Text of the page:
A sunny summer's day in Milford Sound

Milford Sound is one of the most sought after places to visit amongst travellers to New Zealand, and it’s a ‘bucket list’ experience for people all over the world. Milford Sound is in the heart of Fiordland, New Zealand’s biggest national park, at 1.25 million hectares (12,500km2). The national park is a UNESCO World Heritage site due to its cultural, historical, and scientific significance, and is protected by international treaties.

The Naming of Milford Sound

Milford Sound is a fiord in the southern region of the South Island’s west coast. Confusingly, the sound has been incorrectly named – it is a glacial valley, rather than a river valley, that has been flooded by the sea. The name Milford Sound was chosen by the first Europeans to visit the area, Captain John Grono and his crew, in 1812. Grono named it after his hometown of Milford Haven in Wales. However, the Maori population on the South Island referred to the wonder as ‘Piopiotahi’ (meaning one Piopio, a thrush-like bird), a name which has since been imparted alongside the European name, so the full title today is Milford Sound/Piopiotahi.

Where is Milford Sound?

Located in the heart of Fiordland National Park, Milford Sound is located at the southern end of the West Coast of New Zealand. It is a 287km (178 mile) drive from Queenstown, which takes slightly under 4 hours one way. See the map below.


Milford Sound location and driving directions from Queenstown:

The Road to Milford Sound

The driving distance to Milford Sound from Te Anua is relatively short – only around 120km (75miles). However, the driving time is longer than expected (usually around 2 hours) due to the nature of the State Highway 94, leading in to Milford Sound.

Man sits in grassy valley looking at mountains

The road enters Fiordland National Park almost immediately after leaving Te Anau, and passes Te Anau Downs on the shores of Lake Te Anau, from where the boat service to the start of the 3 night 4 day Milford Track departs. The road continues to wind through some of New Zealand’s most stunning scenery. Eglinton Valley is one of the highlights, and looking down to the far end you can see the Disappearing Peaks, a group of mountains that never seem to get any closer even as you drive towards them. You’ll also pass Mirror Lakes – a short boardwalk alongside some beautifully reflective water (when conditions are right!) – Key Summit on the Routeburn Track, and the Hollyford River, before arriving at the divide, and the Homer Tunnel.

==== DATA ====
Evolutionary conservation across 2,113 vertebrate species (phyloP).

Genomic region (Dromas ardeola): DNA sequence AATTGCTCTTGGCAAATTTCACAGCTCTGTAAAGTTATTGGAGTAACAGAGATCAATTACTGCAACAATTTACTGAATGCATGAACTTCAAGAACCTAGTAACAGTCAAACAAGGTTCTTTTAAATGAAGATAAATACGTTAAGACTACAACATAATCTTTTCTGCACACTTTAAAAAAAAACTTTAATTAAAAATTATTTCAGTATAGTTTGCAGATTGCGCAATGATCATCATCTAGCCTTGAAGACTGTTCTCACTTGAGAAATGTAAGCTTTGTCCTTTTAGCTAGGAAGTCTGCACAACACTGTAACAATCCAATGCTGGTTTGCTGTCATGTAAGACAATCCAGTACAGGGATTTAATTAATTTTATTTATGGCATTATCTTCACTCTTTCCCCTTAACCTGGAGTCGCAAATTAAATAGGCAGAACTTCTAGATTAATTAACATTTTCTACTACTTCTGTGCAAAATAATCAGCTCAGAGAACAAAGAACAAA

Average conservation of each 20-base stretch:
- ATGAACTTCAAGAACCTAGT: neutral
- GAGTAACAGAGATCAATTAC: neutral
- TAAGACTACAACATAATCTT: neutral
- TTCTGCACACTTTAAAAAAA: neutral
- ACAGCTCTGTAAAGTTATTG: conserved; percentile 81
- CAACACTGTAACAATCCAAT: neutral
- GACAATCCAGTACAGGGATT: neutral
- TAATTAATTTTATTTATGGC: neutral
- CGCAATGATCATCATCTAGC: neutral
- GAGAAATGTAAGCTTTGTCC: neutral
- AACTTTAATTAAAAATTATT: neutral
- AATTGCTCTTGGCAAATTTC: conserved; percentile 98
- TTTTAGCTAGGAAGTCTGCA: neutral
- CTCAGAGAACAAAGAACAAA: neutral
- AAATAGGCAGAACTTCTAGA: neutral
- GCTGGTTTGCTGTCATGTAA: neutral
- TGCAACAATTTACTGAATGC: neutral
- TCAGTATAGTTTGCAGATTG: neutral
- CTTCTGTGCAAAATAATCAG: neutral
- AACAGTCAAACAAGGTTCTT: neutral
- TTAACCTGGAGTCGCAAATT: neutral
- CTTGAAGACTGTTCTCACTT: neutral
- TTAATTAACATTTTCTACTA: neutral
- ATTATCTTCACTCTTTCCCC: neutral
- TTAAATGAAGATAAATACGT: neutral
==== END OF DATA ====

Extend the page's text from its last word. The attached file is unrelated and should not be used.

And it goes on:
Construction of the Milford Road began in 1926, as part of a work relief project, and road construction arrived at the Divide in 1935. The Divide – today the entrance to the Homer Tunnel – was a significant point in the construction process. Over the course of the next 18 years, punctuated by the labour shortage caused by the second world war, and some very difficult weather conditions, a group of men carved out the 1240m long tunnel through the granite foundations of the Gertrude Saddle, at a falling gradient of 1:10 – and broke through on the western side in February of 1953.

The road on the west side of the Homer Tunnel

What the Milford Road, and Homer Tunnel represent today is achingly tough manual labour, in extremely difficult conditions, to arrive at the goal – Milford Sound itself. The construction process had many setbacks, and cost a handful of young men their lives. But that traditional can-do Kiwi attitude still resonates today here, and aside from their legacy as some of the world’s toughest men, the Milford Road builders have left us with one of the most impressive engineering feats of modern times.

As you can imagine, the drive in to Milford Sound itself is often one of the highlights of our guests’ trip. It is unimaginably stunning – you’ll want to be sure your camera batteries are charged!

Visiting Milford Sound and Things to Do

Visitors to Milford Sound go there for a number of different reasons, but none would deny the magic of the place. The draw cards of Milford Sound include: the world famous Milford Track, the stunning, sheer granite mountains jutting straight out of the ocean, a number of beautiful waterfalls (a number which multiplies dramatically during heavy rain), the incredible diversity of wildlife including whales, dolphins, penguins, birds, and fish, and the breath taking scale of the surroundings. In Milford Sound itself you can go for a day cruise or an overnight stay on the fiord, kayak below the majestic Mitre Peak, explore the underwater observatory, or go for one of several manageable day hikes to appreciate the natural beauty of the place.